The former beauty queen was arrested at Dulles International Airport in Washington in February this year. She was accused of conspiracy to distribute 5kg or more of cocaine, 1kg or more of heroin, 500 grams or more of methamphetamine and 1,000kg or more of cannabis, as well as aiding and abetting. Court documents said Coronel Aispuro was allegedly involved in planning another prison escape for her husband before he was extradited to the US in January 2017 [4].

Powerful men don’t exist without strong women

Guzmán came from a poor family in the Sinaloa state, in northwestern Mexico. His business, based on organized crime, grew so much that in 2009 he made Forbes magazine’s billionaires list, at number 701, with his net worth estimated at $1 billion. The story of El Chapo and his cartel was portrayed in many series produced by Netflix. In July 2019 the drug lord was convicted to life imprisonment after one of the most well-know trails in the history of modern USA [5].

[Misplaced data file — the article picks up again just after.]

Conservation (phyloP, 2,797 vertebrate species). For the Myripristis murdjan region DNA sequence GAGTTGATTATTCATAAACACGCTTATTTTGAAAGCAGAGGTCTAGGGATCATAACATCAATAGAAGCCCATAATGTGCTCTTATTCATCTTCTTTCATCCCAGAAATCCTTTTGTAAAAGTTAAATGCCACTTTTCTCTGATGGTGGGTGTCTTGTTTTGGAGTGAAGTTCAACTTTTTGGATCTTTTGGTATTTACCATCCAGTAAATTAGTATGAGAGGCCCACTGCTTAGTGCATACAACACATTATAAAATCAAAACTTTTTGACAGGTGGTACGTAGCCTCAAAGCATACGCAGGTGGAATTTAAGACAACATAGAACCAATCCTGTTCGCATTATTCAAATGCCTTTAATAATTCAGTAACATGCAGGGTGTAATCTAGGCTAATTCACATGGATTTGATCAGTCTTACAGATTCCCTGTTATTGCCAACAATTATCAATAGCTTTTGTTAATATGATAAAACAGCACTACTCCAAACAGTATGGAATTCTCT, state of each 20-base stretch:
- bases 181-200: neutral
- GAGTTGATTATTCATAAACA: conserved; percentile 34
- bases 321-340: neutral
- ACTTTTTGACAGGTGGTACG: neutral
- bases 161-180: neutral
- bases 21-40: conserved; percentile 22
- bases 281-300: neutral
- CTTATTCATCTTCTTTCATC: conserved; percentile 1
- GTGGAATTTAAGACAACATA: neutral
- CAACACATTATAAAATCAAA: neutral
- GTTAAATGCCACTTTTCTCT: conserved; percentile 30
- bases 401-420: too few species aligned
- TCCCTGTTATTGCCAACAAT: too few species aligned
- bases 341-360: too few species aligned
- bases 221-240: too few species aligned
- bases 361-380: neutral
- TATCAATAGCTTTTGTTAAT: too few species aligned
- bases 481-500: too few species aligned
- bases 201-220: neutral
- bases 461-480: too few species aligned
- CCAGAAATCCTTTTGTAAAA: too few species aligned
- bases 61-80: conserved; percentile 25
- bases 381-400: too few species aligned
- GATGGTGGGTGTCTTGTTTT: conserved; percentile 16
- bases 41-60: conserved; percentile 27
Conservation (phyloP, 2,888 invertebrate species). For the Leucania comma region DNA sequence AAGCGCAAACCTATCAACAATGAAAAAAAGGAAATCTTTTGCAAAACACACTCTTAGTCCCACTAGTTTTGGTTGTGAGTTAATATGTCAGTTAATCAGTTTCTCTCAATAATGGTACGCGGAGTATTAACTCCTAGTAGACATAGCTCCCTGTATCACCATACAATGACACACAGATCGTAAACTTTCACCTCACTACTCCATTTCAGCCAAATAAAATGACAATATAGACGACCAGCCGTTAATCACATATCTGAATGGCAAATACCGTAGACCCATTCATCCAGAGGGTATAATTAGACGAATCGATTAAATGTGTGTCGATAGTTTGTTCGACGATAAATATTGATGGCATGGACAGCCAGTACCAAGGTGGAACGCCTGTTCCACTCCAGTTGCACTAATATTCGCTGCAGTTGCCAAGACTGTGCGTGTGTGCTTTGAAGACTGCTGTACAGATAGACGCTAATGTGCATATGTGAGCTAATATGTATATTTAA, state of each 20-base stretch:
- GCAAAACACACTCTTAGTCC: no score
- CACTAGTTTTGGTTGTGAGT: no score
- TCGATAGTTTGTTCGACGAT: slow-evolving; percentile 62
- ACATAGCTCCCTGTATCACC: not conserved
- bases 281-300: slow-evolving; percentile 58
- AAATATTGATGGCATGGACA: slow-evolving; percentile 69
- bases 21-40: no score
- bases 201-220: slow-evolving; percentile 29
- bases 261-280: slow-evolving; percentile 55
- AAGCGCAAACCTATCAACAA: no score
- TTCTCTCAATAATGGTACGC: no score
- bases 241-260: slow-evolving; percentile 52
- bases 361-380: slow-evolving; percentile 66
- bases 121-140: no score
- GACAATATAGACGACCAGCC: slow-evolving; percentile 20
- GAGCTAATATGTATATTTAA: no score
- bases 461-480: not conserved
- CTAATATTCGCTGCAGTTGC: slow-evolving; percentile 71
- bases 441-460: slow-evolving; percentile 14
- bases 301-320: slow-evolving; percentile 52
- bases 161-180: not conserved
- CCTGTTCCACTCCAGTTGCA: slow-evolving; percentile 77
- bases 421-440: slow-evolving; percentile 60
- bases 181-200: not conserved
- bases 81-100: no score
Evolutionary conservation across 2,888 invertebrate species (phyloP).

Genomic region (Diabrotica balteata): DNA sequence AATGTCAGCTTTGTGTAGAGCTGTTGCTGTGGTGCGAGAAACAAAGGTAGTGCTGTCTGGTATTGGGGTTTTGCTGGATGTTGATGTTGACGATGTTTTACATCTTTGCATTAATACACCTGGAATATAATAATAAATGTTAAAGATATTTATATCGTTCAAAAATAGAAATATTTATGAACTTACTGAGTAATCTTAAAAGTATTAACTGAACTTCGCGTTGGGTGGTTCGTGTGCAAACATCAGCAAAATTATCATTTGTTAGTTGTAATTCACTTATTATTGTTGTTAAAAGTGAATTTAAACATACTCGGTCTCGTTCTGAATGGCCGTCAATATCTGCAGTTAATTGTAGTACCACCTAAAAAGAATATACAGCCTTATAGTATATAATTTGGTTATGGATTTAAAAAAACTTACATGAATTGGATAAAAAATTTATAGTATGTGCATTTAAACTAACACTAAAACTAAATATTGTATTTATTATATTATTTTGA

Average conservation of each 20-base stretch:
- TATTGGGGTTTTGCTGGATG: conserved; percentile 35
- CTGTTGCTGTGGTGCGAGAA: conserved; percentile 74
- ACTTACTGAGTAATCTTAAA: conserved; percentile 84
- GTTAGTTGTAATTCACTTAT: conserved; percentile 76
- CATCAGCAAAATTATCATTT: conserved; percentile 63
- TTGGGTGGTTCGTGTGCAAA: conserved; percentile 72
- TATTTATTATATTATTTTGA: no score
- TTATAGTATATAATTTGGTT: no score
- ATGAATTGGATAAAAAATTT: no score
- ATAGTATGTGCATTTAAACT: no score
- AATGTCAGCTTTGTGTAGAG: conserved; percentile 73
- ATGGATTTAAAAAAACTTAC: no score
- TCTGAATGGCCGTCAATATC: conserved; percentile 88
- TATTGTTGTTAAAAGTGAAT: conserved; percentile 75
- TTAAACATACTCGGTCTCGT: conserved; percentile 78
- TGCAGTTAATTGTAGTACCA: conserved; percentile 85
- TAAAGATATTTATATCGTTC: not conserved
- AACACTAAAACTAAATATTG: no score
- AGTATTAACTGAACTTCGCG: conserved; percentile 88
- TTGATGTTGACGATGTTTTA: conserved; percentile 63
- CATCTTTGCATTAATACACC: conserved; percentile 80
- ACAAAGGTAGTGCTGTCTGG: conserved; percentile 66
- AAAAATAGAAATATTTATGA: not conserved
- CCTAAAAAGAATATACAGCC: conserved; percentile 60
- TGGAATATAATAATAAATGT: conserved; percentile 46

It was talked a lot about Coronel Aispuro during her husband’s three-month trail. She participated almost every day in the hearings of El Chapo in New York. She was listening to grim reports about the murders and rapes he committed, but she also said that he was spying on her and on his mistresses. Despite all of that, she remained faithful to her husband. And to her own interests. 

During one of the hearings she laughed while listening to a tearful testimony of one of Guzmán’s mistresses. Another day Emma and her husband wore similar velvet, burgundy jackets, which many interpreted as a sign of martial solidarity. 

At the end of the trail she said ,,I don’t know my husband as the person they are trying to show him as, but rather I admire him as the human being that I met, and the one that I married.”